Remember, Cyprus banks do not want his Cyprus assets (as they are worthless), they want his money and UK assets. Don’t let ’em have ’em.

  • @Joseph Hughes – Regardless of your feelings on this matter, if you fail to defend the claims made in a court in Cyprus, an EU Enforcement Order may be issued against you.

  • @Geo – you are correct.

  • Geo says:

    I understand that you need to defend these claims in Cyprus and then if a judgement is made against you only then can you defend the necessary enforcement hearing in the UK.

  • Joseph Hughes says:

    Absolutely no point in turning up to defend yourself in a Cypriot Court because you won’t win as the courts will side with the banks & developers even though the developers would be behind bars in any other European country by now for selling properties with other mortgages on them, promising title deeds and not delivering years later etc.

    The defence for many is that the banks did not safeguard their customers who purchased mortgages through them.

    The arrogance and ignorance of Cypriot banks is for a reason…making as much money as they can out of the purchaser. My advice is to notify your local MP, the more MP’s that support people from the UK being taken to the cleaners by corrupt banks/developers the better. The only way to defeat the Cypriot banks will be outside of Cyprus in a European High Court by issuing a counter claim. This would need many MP’s from the UK to put pressure on the government for support.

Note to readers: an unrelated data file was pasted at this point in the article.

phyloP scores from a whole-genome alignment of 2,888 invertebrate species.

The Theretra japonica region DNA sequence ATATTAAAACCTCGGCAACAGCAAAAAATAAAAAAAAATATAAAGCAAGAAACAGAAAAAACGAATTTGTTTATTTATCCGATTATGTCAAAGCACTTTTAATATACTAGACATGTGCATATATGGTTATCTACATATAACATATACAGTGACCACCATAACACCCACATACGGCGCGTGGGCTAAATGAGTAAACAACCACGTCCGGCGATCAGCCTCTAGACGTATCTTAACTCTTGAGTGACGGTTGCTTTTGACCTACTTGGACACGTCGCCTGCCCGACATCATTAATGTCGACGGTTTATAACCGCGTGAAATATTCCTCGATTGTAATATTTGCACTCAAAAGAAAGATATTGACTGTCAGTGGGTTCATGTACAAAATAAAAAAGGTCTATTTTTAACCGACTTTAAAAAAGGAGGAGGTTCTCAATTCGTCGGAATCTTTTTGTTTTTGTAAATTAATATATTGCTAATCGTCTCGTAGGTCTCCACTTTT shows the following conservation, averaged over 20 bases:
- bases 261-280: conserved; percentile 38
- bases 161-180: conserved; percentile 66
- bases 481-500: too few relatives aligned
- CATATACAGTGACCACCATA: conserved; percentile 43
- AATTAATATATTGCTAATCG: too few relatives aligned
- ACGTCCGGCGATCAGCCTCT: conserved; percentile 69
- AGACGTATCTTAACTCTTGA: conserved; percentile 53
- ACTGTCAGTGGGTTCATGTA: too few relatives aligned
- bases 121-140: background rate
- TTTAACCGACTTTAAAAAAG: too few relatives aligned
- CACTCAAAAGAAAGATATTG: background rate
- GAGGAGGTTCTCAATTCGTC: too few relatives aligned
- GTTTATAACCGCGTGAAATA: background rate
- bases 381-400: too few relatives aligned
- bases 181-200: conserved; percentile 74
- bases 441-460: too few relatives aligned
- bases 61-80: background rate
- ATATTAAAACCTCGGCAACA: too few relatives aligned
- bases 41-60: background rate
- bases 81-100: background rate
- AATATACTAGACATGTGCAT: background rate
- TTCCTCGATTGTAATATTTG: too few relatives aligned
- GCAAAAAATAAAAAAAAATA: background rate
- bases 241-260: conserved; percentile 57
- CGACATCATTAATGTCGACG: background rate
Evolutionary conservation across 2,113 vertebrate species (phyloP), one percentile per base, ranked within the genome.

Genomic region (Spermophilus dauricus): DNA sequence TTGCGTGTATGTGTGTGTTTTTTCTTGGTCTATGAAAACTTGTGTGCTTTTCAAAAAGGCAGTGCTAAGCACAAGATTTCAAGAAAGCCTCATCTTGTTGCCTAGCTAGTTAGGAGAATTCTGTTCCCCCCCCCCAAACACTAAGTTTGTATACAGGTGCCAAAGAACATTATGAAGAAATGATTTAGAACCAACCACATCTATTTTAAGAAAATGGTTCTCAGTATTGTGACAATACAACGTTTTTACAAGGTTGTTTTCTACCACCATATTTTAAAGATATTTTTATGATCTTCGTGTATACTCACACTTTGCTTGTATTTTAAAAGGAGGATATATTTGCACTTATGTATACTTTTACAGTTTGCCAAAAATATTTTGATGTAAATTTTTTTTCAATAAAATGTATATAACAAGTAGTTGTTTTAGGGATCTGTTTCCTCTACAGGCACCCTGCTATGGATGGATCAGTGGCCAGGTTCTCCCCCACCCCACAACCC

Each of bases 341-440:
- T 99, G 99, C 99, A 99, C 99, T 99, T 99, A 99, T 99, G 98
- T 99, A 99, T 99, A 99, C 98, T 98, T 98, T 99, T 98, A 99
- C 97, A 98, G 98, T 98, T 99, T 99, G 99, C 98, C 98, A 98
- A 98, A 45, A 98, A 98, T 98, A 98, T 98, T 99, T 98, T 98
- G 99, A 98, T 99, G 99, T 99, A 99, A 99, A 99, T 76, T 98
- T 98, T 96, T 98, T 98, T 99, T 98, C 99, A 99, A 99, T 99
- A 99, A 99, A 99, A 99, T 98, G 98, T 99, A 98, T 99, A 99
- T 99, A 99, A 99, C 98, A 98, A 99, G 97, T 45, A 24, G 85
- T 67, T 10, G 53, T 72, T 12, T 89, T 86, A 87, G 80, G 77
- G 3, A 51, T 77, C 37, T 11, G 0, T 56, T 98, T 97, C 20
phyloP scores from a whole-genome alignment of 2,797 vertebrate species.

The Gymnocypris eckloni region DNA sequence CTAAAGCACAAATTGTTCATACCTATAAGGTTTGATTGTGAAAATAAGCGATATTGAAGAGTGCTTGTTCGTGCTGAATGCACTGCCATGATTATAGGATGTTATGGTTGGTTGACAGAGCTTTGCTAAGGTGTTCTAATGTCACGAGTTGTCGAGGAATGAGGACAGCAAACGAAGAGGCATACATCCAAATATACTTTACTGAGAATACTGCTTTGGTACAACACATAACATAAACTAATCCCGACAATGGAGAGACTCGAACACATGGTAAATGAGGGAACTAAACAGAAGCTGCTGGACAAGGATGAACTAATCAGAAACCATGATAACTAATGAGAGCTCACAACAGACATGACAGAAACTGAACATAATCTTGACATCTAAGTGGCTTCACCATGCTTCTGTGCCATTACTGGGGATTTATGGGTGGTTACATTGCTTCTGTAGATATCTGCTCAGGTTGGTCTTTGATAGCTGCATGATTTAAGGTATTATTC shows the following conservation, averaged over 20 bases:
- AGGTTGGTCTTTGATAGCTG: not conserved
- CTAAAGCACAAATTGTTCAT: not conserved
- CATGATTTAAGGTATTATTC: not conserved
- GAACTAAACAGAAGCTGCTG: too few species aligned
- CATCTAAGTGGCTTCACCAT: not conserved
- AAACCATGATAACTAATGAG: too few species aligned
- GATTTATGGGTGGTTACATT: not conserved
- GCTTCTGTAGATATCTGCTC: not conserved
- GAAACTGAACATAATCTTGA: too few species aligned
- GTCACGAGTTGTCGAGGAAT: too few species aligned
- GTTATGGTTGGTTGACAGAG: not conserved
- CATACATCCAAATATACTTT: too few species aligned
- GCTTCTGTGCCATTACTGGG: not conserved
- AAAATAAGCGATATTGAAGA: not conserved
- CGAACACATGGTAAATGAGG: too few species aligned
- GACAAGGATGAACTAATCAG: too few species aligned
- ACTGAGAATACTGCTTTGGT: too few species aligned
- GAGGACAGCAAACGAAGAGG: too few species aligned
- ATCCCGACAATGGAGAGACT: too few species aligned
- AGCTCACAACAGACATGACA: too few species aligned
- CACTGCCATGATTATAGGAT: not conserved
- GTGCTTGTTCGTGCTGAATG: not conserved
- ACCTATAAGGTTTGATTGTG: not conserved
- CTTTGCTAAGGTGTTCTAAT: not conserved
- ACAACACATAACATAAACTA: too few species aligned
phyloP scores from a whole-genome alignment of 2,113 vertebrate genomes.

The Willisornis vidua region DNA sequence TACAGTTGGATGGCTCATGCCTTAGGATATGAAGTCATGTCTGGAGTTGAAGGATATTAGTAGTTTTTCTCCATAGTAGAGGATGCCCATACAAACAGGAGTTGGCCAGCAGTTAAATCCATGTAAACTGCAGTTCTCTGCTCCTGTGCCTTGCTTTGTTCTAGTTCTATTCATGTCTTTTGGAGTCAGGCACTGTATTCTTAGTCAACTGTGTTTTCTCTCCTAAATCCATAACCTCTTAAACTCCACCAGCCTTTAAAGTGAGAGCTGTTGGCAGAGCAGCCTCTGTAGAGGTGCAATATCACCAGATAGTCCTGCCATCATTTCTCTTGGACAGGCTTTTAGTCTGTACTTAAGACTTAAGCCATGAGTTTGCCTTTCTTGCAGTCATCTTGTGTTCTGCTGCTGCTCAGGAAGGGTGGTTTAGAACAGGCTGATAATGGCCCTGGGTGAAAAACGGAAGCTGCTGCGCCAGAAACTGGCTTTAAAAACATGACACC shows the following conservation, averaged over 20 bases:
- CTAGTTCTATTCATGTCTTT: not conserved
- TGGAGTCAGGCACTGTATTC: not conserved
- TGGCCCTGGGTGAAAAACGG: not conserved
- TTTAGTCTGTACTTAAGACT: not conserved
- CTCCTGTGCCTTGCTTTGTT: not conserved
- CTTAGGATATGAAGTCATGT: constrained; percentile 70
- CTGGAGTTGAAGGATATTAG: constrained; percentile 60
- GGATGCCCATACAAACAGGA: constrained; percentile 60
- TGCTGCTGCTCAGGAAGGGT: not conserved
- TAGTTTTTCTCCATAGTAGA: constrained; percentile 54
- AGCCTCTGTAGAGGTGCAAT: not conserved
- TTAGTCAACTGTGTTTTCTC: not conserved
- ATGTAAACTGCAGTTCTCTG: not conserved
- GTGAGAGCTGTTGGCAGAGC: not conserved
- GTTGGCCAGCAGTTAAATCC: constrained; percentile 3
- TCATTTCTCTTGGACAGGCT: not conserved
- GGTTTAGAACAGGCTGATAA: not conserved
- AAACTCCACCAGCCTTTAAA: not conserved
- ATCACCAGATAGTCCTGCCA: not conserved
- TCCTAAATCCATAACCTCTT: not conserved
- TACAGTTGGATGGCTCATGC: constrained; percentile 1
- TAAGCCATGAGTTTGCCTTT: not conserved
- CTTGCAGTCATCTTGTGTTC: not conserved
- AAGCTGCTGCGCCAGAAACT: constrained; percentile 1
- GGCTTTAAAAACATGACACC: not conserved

• @Denton Mackrell – I agree that the banks attitude towards people is totally unreasonable and it does nothing to enhance their reputation.

    Sadly, I learnt a few minutes ago that one person was put under so much duress by a bank that he recently committed suicide.

  • Denton Mackrell says:

    @Nigel. It’s labyrinthine or should that be Byzantine – or perhaps both! Looking at the bigger picture and catching the mood of blog posters here and elsewhere, the facts about the legal process which you have kindly clarified may well be correct but as far as potential new buyers are concerned it just adds yet another dose of poison to them ever buying a property in Cyprus.

    Cyprus banks can indeed chase foreign buyers for alleged personal mortgage defaults but when this all buzzes around the Internet it just adds to these banks’ already appalling image and reputation on developers’ hidden mortgages and attempts to liquidate the innocent buyers’ property if the developer defaults/goes bust e.g. Froiber, Liasides.

    To paraphrase the jibe against President ‘Tricky Dicky’ Nixon, ‘would YOU buy a second-hand car from such people?’

  • Kevin says:

    Why would anyone expect to pay a loan when they do not own their own property? No title deeds no payments! Shame on the Cypriot legal system it’s nothing more than a sham.

  • @Mary Berriman – There is no requirement for a Cypriot court to transfer the hearing to a UK court. Also, I know a chap who got a judgement from a Cypriot without using a lawyer – he presented the case himself.

    It isn’t Cyprus making the rules as it goes along. Regulation (EC) No 805/2004 creates a European enforcement order for uncontested claims. It lays down minimum standards to ensure that judgments, court settlements and authentic instruments on uncontested claims can circulate freely.

    For more information see REGULATION (EC) No 805/2004 OF THE EUROPEAN PARLIAMENT AND OF THE COUNCIL

  • There appears to be a number of mis-understandings on the process and other matters in the article:

    @Baileyboy – This situation is not exclusive to a particular situation at the Eastern end of the island. There are several developments across the Island where people are no longer paying their mortgages for one reason or another. This notice serves to advise them what they need to do.